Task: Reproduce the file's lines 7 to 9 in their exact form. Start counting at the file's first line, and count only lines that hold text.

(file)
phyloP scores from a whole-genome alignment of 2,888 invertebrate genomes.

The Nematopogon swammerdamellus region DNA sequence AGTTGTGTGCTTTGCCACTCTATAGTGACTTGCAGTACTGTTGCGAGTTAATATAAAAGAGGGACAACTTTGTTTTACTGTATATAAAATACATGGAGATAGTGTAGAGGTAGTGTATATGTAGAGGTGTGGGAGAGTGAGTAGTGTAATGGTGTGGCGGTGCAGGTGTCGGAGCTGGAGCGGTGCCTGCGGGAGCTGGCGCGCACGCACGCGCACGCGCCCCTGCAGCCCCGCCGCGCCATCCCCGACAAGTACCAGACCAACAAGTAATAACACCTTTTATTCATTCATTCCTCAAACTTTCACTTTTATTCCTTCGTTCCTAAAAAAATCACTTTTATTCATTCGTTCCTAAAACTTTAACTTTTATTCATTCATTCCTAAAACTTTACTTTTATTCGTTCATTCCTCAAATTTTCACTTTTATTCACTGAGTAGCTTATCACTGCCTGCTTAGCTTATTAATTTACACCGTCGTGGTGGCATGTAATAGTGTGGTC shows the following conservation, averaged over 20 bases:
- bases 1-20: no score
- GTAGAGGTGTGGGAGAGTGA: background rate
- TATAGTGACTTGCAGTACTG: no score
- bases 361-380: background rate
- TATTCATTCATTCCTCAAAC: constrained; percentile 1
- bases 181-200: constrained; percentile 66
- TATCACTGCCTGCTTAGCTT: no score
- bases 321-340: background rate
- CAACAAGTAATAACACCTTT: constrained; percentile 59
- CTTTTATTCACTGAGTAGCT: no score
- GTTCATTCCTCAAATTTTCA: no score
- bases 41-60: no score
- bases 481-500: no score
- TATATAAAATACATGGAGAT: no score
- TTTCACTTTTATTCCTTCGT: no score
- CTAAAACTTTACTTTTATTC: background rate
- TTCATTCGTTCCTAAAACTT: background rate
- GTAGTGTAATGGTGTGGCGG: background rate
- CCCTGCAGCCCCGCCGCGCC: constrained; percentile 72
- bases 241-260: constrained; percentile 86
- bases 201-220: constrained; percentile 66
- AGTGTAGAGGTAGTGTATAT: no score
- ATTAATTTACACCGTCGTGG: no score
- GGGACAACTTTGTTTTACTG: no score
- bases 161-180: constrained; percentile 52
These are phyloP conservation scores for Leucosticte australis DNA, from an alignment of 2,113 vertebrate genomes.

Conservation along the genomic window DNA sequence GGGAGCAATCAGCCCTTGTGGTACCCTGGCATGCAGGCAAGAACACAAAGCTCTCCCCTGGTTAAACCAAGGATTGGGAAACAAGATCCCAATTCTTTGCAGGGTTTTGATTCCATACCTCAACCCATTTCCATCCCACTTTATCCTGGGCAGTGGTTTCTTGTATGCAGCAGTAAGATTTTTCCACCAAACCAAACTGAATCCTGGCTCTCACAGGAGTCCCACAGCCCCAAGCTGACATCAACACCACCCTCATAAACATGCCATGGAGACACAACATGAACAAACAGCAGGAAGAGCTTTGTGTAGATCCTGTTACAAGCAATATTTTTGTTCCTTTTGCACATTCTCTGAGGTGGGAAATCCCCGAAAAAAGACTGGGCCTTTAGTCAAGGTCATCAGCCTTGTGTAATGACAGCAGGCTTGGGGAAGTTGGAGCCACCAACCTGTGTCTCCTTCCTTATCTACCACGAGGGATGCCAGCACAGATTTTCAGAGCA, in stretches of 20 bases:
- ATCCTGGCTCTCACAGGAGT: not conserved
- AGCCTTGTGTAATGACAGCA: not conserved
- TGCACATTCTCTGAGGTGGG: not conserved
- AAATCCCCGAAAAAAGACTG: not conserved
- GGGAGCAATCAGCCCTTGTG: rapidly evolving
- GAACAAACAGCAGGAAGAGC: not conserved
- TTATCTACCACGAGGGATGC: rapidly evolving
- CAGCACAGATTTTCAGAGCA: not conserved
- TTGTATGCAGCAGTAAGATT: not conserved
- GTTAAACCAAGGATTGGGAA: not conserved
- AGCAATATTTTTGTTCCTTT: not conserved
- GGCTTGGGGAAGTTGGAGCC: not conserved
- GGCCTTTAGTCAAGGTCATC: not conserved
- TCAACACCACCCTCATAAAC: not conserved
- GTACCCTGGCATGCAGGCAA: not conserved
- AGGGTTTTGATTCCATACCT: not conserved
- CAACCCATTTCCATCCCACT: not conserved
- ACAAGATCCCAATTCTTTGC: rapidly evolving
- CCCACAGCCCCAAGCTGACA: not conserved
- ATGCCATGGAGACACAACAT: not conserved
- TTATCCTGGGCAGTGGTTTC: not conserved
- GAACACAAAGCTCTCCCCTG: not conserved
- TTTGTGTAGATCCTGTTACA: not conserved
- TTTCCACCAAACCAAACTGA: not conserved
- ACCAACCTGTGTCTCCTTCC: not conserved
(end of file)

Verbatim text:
- TATTCATTCATTCCTCAAAC: constrained; percentile 1
- bases 181-200: constrained; percentile 66
- TATCACTGCCTGCTTAGCTT: no score